Important Takeaways from GAO’s Bid Protest — Annual Report to Congress

  |  December 4, 2018

Bob Kucharuk–

The US Government Accountability Office (GAO) issued its Bid Protest Annual Report to Congress for Fiscal Year 2018 on November 27.  During FY 2018, GAO received 2,607 cases:  2,474 protests, 55 cost claims, and 78 requests for reconsideration. The majority of protests were dismissed as GAO deemed evaluation to be consistent with the terms of the solicitation.

15% of Protests Sustained

Of the protests resolved during FY 2018, GAO sustained only 15 percent.  The most prevalent reasons for sustaining the protests were:  (1) unreasonable technical evaluation; (2) unreasonable cost or price evaluation; or (3) flawed selection decision.

Key Takeaways for Federal Government Contractors:

1- Carefully review each proposal for compliance before submission in light of the instructions, FAR clauses, and amendments.  Sadly, much effort is sometimes devoted to proposal development and leaving something out that is required can be grounds for elimination.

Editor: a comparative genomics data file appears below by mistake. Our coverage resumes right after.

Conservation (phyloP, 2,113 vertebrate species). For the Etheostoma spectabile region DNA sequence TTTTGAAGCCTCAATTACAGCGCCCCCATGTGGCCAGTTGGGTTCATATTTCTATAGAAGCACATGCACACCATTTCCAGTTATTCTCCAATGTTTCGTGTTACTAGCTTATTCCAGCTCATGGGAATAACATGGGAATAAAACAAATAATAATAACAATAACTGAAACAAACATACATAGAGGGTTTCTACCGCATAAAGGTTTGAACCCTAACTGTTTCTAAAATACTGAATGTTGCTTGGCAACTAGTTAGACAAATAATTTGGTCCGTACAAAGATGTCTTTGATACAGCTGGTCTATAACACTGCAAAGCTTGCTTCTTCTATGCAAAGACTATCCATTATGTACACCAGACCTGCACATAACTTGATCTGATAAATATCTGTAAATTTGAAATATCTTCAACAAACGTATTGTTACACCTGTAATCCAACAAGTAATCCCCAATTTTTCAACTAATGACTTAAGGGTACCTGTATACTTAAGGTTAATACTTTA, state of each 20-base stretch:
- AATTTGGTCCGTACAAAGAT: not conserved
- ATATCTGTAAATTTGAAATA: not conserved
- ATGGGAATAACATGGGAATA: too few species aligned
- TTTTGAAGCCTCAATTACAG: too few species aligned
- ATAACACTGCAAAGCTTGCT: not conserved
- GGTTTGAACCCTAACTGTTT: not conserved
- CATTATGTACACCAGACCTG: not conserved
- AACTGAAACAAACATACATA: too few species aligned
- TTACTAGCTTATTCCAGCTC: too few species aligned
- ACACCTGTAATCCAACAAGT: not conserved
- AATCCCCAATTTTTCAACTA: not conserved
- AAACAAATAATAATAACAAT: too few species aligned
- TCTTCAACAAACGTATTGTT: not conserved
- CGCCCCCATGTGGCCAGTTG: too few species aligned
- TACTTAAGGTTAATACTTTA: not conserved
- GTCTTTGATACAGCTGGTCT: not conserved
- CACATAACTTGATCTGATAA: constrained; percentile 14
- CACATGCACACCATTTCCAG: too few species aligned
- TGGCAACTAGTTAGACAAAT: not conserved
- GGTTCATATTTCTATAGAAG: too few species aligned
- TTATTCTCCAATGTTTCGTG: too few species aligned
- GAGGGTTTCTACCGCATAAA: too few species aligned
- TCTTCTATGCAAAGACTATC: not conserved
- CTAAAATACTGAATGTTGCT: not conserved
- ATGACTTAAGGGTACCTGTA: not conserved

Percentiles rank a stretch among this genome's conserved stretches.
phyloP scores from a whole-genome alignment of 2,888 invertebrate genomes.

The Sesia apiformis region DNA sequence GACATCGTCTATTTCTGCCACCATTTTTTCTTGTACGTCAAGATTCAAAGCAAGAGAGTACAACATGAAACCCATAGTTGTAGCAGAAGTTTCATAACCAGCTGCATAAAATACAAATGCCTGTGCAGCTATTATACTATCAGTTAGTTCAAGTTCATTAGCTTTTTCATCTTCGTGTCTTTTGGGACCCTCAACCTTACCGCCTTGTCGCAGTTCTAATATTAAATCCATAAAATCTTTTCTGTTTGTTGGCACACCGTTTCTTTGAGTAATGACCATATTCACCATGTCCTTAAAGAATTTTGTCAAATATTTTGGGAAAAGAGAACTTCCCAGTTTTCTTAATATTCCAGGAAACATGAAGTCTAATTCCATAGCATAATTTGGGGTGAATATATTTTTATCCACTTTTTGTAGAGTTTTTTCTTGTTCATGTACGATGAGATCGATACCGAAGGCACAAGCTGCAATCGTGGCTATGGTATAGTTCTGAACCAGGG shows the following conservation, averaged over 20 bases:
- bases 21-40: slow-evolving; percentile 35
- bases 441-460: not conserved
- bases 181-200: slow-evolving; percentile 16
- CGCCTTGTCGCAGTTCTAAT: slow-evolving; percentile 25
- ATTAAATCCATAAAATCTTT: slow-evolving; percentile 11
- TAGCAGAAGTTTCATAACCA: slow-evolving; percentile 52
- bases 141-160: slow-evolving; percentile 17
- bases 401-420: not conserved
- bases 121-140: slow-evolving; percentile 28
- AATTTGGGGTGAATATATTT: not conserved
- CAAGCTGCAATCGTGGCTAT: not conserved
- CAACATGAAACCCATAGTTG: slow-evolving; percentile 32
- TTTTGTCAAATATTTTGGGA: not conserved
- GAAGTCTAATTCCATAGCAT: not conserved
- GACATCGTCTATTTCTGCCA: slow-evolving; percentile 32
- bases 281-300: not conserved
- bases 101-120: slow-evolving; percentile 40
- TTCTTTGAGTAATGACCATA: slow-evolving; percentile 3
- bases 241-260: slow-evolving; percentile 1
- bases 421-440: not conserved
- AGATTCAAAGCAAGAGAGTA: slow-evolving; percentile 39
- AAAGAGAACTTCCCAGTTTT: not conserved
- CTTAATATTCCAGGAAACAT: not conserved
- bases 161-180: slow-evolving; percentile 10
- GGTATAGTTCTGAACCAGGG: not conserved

2- Always request a debrief.  Sometimes when you lose, you can win for the long term by learning where your proposal fell short. In very rare instances, you might even discover an error was made in the evaluation by receiving a debrief.


    George Woodruff

    GAO protests are a joke. Filed a protest against competitor that won initial award three years ago; I could not bid as my weight was 15 lbs. over against a 165 basis; however, was superior product. The Company could not perform; Gov’t dropped requirements so they could meet. GAO never called; offered competitive test; it was a sham.

    Russell Smith

    George, Thanks for your comments on your experience as the proverbial 15 pounder against the 165 pounder. All too many bidders have been in this same situation. The only answer I know is to work for greater customer intimacy. Meet with the customer far in advance of the solicitation. Establish your bona fides. And do whatever is needed to educate him as to your low-risk capability to do the job. When you have pre-sold the job in this way, you can then then have an expectation of being successful when you submit your proposal.